Since force is a vector quantity, the mechanical stability of a protein will depend not only on the magnitude but also on the direction and application point of the force, ttus, a force will couple to a reaction whenever it has a component in the direction of the reaction pathway.
We must first consider the geometrical errors present in SMFS measurements. So far, we have assumed for simplicity an orthogonal pulling geometry, i.e., the polyprotein is pulled at a 90° angle with respect to the substrate plane (Fig. 8.4a). To be more realistic, most of the time the polyprotein would be pulled at a slight angle. However, it has been demonstrated that the range of the geometrical errors introduced in this way is negligible (Carrion-Vazquez et al. 1999b).
Protein domains from muscle (titin), cell adhesion (tenascin, fibronectin), cy-toskeletal (filamin), and surface receptor usually belong to the Ig-like ^-sandwich family of proteins (Fig. 8.8a). ttese are likely to have somewhat similar mechanical topologies at the breakpoint, ttis superfamily of Ig folds, which includes Ig (titin, projectin, Sls-kettin, myomesin), fnlll (tenascin, fibronectin, titin, projectin, myo-mesin), E-set (filamin), and PKD (polycystin-1) types, consists of seven stranded sandwich structures in which the N- and C-terminal strands are parallel to each other and point 180° in different directions (Fig. 8.10a, left), ttey seem to have evolved to withstand forces when connected in series based on a shear mechanical topology of the hydrogen bonds at the breakpoint (i.e., the force vector is orthogonal to the bonds, which are arranged in parallel in the mechanical circuit). Ms arrangement may provide these domains with a considerable resistance to mechanical stretching (Table 8.1, Fig. 8.10a, left). Interestingly, protein L, a protein with no known mechanical function but with a shear mechanical topology at the breakpoint, also has relatively high mechanical stability (Table 8.1, Fig. 8.8b).
On the other hand, the C2 domain, found for instance in the secretory protein synaptotagmin I, is a ^-sandwich domain composed of eight antiparallel strands, with the N-and C-terminal strands pointing in the same direction, and a zipper mechanical topology at the breakpoint, i.e., the force vector is parallel to the bonds which are mechanically arranged in series (Fig. 8.10a, right). As can be seen in Table 8.1, the two proteins with a zipper configuration at the breakpoint studied so far, i.e., C2 domain (Carrion-Vazquez et al. 2000) and E2Lip3 domain (Brockwell et al. 2003), both have low mechanical stability when pulled in the N-C direction (see later).
tte different mechanical resistance between shear (concerted rupture) and zipper (sequential rupture or "peeling") topologies was predicted on the basis of molecular dynamics simulations of proteins (Rohs et al. 1999). ttis concept was experimentally demonstrated for DNA oligomers, choosing sequences where the only difference between the two configurations was the orientation of the tails (the sequence of the DNA was the same, only the topology was different), ttese two configurations were found to be thermodynamically (energetically) and kinetically equivalent when probed with traditional bulk methods (i.e., they have the same binding energy as well as the same thermal on and off rates). However, upon forced dissociation, the complex with the shear geometry has an approximately 3-fold higher mechanical stability and a 15-fold greater unbinding probability than that with the zipper geometry (Albrecht et al. 2003 and references therein).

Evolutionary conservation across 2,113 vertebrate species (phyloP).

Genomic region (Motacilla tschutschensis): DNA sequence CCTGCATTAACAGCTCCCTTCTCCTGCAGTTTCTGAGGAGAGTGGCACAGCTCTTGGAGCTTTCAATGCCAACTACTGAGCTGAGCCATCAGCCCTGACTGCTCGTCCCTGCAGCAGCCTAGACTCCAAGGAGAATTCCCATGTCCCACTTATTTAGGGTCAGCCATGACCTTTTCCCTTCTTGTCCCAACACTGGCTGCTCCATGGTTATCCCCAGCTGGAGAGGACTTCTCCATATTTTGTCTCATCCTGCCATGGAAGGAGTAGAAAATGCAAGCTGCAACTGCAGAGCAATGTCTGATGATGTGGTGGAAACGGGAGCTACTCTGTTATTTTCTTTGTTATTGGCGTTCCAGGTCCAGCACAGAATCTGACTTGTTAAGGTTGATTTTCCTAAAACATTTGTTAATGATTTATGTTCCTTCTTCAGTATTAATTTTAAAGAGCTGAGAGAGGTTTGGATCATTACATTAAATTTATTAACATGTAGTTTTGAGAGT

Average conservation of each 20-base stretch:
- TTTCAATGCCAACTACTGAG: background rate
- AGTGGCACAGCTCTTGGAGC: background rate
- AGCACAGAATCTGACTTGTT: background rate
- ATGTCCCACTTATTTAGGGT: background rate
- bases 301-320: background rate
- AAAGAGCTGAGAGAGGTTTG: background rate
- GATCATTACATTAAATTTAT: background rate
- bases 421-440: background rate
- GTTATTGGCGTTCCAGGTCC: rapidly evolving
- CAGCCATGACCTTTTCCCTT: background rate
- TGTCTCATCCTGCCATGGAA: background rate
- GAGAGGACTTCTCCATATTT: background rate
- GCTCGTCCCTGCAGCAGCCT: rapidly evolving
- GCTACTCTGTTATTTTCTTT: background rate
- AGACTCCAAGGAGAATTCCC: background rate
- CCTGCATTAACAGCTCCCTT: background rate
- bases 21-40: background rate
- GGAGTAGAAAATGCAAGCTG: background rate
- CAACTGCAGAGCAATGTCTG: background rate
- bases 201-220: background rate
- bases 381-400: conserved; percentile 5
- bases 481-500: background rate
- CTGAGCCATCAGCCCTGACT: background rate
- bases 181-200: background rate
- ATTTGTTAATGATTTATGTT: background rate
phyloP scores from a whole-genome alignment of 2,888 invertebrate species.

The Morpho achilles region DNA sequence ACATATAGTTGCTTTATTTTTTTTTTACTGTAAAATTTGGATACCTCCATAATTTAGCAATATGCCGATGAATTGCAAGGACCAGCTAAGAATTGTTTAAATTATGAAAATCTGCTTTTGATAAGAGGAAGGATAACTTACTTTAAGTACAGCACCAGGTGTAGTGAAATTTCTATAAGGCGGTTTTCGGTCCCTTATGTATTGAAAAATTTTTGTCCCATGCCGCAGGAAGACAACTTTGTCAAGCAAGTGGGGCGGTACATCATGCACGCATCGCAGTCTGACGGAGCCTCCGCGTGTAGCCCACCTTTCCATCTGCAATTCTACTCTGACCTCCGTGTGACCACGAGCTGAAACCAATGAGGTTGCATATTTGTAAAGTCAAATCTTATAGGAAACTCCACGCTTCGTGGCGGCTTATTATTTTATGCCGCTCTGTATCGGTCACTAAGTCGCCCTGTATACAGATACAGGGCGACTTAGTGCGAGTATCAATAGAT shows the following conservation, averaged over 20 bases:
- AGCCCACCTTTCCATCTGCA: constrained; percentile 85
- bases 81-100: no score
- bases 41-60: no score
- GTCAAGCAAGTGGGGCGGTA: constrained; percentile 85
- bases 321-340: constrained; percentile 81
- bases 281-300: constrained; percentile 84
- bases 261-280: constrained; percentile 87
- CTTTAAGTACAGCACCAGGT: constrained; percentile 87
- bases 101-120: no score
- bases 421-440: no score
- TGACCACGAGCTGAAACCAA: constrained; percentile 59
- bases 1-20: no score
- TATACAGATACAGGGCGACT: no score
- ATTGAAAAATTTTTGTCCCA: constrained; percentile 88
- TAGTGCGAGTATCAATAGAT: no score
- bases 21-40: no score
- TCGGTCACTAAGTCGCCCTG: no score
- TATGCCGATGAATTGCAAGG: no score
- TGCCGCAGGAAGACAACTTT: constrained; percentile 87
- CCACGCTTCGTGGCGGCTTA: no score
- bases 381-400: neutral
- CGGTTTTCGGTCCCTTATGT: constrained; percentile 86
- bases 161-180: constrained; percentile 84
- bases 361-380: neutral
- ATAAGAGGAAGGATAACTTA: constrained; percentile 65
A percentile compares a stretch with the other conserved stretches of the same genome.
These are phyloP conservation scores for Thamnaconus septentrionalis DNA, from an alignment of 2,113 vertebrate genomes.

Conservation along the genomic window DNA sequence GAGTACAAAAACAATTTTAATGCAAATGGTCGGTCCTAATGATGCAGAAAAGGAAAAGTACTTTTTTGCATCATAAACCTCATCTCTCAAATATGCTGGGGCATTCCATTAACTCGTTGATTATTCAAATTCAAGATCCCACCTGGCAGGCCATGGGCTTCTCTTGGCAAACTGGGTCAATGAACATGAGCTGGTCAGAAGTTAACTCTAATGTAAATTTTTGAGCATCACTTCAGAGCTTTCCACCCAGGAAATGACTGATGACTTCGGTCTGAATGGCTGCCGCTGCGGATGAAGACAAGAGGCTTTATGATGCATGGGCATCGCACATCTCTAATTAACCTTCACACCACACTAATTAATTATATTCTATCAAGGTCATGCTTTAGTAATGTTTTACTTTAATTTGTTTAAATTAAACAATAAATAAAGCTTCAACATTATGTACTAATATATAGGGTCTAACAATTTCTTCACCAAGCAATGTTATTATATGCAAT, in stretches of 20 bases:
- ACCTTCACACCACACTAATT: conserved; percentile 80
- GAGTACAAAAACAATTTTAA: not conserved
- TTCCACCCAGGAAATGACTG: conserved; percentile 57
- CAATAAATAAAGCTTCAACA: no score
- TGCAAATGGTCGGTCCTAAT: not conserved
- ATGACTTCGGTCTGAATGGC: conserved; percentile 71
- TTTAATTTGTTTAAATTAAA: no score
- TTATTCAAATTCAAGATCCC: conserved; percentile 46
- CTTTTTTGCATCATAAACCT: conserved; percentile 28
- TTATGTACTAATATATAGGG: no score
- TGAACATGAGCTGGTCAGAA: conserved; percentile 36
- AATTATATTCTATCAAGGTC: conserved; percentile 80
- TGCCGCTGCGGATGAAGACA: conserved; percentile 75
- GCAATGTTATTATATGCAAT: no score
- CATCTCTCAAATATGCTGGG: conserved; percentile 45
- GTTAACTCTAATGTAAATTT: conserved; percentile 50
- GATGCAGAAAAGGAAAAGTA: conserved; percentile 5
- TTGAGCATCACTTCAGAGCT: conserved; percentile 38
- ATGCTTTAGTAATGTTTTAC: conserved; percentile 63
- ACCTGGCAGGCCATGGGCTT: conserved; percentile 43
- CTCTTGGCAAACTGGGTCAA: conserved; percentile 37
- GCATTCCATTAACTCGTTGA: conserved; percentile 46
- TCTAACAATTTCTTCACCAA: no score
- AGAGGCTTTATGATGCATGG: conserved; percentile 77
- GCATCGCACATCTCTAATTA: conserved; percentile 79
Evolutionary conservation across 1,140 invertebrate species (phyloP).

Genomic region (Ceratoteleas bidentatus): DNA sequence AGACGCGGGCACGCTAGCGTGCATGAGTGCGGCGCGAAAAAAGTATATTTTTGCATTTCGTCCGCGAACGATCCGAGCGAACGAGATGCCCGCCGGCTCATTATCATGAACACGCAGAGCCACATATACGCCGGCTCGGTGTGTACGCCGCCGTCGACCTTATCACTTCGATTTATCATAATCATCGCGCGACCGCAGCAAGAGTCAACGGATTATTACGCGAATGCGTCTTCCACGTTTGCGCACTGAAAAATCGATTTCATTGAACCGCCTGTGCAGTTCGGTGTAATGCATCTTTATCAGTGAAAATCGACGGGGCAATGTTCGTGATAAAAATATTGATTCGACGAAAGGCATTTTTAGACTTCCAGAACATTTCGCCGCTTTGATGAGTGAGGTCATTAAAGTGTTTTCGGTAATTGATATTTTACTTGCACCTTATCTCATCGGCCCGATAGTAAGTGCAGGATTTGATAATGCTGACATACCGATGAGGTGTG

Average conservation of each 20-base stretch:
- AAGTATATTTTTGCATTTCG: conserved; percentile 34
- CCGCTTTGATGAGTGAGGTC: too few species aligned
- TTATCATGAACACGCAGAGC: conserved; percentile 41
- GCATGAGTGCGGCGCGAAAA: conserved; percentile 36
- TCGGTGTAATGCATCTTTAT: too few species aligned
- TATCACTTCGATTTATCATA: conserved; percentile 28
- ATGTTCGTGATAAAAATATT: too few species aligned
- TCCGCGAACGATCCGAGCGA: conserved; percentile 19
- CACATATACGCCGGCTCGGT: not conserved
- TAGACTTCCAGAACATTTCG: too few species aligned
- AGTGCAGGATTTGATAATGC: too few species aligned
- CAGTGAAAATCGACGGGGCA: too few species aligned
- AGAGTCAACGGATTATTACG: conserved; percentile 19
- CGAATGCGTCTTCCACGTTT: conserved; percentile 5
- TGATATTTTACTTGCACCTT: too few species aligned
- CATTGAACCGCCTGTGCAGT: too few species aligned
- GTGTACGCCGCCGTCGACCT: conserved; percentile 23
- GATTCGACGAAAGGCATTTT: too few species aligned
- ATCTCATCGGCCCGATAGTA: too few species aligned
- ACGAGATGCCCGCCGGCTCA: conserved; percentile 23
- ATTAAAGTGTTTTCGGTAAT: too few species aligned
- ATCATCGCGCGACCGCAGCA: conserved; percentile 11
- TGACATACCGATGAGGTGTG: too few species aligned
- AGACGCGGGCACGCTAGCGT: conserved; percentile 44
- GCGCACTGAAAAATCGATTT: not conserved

Recently, it has been possible to experimentally pull proteins from different points of application such that the results of two different pulling geometries can be compared (regular N-C pulling vs. pulling from the terminus and an internal residue; Fig. 8.10b). ttis is possible by taking advantage of the existence of naturally occurring covalent linkages for internal amino acid residues in a couple of proteins (i.e., ubiquitin and E2lip3). ttese experiments show that the pulling direction affects dramatically the mechanical stability of a protein so that the two pulling geometries present very different mechanical stabilities (Table 8.1; Brockwell et al. 2003; Carrion-Vazquez et al. 2003). ttis raises the possibility that evolution may have selected specific mechanisms in unfoldases to take advantage of the "Achilles heels" of their substrate proteins (e.g., the internal ubiquitination of protein substrates for protea-somal degradation maybe one of those), as this would have the advantage of saving energy to the cell.
ttese directional effects on the mechanical stability of a protein are observed because a mechanical force acts locally along a single dimension, instead of globally, ttey illustrate the anisotropy of the mechanical unfolding landscape and certainly could not be found by chemical denaturation.
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